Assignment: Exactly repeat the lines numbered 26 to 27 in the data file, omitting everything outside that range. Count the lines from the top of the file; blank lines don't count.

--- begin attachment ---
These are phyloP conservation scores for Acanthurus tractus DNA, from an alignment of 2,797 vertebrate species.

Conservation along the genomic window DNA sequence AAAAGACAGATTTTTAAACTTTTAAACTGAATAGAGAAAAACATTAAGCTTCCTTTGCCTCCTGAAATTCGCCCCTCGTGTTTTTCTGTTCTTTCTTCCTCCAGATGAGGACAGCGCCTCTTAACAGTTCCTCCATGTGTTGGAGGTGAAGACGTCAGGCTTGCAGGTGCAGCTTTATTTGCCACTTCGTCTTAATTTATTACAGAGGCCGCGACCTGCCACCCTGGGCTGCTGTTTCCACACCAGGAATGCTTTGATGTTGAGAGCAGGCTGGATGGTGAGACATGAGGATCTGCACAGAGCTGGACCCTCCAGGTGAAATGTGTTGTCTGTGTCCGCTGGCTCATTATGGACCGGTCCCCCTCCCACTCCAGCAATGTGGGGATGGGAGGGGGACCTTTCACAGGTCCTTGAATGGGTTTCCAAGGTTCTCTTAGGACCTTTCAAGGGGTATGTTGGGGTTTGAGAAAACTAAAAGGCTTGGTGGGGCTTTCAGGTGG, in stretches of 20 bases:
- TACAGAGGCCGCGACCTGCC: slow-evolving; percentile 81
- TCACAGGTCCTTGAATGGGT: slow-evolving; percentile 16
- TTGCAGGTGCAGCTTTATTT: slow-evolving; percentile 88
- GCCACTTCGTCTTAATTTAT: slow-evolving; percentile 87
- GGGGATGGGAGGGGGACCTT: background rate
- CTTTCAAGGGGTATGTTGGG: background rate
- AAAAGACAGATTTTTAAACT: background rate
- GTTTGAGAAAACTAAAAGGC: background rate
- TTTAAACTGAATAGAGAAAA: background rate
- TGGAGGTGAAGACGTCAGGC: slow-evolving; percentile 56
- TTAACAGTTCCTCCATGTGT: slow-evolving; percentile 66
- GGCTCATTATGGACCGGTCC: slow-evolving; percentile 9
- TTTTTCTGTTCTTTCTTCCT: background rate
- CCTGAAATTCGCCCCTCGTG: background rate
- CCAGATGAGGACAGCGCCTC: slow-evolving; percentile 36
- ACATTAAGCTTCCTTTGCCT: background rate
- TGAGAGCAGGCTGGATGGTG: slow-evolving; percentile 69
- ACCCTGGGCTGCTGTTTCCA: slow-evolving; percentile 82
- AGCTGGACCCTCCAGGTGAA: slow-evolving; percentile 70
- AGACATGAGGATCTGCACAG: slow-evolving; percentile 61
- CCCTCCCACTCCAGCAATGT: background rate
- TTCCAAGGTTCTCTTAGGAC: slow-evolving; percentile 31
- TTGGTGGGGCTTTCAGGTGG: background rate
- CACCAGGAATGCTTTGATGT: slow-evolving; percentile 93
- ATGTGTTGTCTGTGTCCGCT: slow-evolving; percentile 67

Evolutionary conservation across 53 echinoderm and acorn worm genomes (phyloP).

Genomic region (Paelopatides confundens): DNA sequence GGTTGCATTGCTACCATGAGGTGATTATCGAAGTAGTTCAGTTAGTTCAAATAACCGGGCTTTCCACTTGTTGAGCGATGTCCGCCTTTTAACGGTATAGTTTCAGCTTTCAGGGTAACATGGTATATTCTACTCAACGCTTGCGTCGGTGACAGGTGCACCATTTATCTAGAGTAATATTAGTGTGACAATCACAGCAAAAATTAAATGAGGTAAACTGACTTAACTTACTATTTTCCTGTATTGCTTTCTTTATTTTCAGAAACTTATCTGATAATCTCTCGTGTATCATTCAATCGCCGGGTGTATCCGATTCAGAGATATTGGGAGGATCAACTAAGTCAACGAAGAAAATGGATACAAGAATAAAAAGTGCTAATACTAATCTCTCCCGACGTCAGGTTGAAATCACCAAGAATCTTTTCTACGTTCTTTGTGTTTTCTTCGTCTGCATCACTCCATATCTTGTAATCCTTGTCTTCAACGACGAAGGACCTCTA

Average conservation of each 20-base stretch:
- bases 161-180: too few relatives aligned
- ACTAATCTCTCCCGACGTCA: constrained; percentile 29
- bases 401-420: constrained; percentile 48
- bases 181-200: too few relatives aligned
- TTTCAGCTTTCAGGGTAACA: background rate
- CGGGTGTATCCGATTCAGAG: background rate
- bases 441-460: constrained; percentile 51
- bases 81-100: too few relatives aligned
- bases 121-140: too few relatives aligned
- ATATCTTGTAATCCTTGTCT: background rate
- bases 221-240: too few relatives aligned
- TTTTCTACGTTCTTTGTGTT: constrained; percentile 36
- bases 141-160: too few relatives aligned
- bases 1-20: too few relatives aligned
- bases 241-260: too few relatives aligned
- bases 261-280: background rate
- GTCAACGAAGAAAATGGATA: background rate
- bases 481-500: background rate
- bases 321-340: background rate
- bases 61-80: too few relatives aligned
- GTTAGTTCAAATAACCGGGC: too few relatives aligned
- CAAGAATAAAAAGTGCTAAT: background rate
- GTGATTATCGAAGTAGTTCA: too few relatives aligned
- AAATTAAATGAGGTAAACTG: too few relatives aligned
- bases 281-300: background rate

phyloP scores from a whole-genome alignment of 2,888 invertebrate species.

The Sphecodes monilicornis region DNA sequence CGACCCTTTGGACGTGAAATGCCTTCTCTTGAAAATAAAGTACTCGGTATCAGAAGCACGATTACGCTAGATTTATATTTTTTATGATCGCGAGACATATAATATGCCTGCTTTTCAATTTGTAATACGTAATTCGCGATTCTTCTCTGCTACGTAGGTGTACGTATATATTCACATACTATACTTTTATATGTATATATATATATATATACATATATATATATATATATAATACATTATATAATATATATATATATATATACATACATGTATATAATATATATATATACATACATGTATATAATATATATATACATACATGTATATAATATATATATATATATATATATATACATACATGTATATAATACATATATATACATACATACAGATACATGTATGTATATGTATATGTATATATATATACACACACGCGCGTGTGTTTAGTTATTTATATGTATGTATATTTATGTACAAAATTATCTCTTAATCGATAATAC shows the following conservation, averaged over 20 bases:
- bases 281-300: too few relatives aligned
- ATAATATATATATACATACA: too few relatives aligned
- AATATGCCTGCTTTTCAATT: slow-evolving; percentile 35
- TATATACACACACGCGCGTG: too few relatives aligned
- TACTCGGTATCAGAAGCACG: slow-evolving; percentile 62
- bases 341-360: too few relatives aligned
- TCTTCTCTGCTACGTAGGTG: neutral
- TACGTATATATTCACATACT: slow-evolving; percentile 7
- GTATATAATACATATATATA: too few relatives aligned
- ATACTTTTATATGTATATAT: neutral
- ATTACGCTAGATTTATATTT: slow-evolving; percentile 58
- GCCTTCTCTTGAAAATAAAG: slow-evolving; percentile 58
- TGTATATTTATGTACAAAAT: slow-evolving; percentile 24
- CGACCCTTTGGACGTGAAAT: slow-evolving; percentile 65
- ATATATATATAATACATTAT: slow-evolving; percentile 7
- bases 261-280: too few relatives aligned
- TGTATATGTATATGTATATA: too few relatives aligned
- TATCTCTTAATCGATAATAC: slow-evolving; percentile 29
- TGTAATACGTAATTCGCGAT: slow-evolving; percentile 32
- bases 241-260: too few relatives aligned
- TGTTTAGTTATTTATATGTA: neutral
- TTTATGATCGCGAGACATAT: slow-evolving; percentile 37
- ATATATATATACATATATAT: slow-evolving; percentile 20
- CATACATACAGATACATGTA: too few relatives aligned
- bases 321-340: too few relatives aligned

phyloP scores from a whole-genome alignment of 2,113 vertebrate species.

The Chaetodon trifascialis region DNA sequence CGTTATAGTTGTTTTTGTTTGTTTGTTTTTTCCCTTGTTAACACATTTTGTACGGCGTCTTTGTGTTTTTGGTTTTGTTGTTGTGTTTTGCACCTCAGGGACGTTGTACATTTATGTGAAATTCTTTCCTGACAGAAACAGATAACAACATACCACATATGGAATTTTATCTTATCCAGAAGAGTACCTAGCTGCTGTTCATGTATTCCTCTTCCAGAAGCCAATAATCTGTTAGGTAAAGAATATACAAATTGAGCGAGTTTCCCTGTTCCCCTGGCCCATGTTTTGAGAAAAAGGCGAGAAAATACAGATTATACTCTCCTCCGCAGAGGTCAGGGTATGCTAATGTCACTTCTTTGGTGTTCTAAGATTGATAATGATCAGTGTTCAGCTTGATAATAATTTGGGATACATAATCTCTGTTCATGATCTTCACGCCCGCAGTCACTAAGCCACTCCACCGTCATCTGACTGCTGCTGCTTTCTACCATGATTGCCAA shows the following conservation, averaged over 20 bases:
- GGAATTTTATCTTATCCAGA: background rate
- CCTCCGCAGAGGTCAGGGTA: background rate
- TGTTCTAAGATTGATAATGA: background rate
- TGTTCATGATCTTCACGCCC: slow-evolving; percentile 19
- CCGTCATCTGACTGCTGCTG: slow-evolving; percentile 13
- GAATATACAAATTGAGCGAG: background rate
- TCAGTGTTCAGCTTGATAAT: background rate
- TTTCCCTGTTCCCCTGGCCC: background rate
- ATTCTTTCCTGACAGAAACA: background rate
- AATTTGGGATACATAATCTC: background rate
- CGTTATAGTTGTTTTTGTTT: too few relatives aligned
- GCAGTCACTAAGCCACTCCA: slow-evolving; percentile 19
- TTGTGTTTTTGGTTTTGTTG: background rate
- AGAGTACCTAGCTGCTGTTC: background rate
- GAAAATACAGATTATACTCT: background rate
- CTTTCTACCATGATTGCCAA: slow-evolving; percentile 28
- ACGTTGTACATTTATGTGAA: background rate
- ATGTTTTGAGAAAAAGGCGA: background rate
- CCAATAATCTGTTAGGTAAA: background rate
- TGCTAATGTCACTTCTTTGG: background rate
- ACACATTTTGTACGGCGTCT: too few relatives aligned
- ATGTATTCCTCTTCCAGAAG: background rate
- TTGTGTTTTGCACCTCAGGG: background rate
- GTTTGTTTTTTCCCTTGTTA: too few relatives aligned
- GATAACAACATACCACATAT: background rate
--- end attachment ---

- CACCAGGAATGCTTTGATGT: slow-evolving; percentile 93
- ATGTGTTGTCTGTGTCCGCT: slow-evolving; percentile 67